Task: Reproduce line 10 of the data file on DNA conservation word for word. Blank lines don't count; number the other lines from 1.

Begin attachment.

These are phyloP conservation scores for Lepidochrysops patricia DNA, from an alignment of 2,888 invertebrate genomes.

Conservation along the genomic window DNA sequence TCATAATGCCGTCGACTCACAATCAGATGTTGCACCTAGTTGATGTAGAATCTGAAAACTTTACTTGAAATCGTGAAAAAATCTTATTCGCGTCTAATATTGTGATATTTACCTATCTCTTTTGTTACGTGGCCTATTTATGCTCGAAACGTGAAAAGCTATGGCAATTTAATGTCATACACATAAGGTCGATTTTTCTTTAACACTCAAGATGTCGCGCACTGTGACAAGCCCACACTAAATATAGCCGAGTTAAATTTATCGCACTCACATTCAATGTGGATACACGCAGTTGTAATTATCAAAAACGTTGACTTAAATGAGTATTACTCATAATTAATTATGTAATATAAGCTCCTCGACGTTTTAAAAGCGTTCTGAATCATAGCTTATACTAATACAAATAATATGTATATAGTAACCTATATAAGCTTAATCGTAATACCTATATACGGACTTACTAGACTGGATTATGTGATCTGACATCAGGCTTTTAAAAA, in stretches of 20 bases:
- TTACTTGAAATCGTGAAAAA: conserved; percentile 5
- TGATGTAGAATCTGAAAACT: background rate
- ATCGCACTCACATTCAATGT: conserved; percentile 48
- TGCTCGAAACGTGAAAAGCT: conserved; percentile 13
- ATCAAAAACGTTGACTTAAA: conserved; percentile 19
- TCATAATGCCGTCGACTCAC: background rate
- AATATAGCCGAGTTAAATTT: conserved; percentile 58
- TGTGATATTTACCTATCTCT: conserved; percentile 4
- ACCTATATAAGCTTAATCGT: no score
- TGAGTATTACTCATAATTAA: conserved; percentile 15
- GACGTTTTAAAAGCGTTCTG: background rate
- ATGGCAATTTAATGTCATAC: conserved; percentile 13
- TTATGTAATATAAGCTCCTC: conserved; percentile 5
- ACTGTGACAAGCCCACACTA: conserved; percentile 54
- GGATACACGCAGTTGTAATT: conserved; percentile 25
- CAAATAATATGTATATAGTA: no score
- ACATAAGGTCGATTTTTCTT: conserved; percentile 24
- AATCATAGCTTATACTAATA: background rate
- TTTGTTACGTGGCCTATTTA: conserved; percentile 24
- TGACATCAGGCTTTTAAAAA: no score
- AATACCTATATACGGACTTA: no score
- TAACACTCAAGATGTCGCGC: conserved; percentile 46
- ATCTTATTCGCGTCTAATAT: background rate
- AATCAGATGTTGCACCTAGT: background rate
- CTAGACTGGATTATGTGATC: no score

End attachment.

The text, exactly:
- TGTGATATTTACCTATCTCT: conserved; percentile 4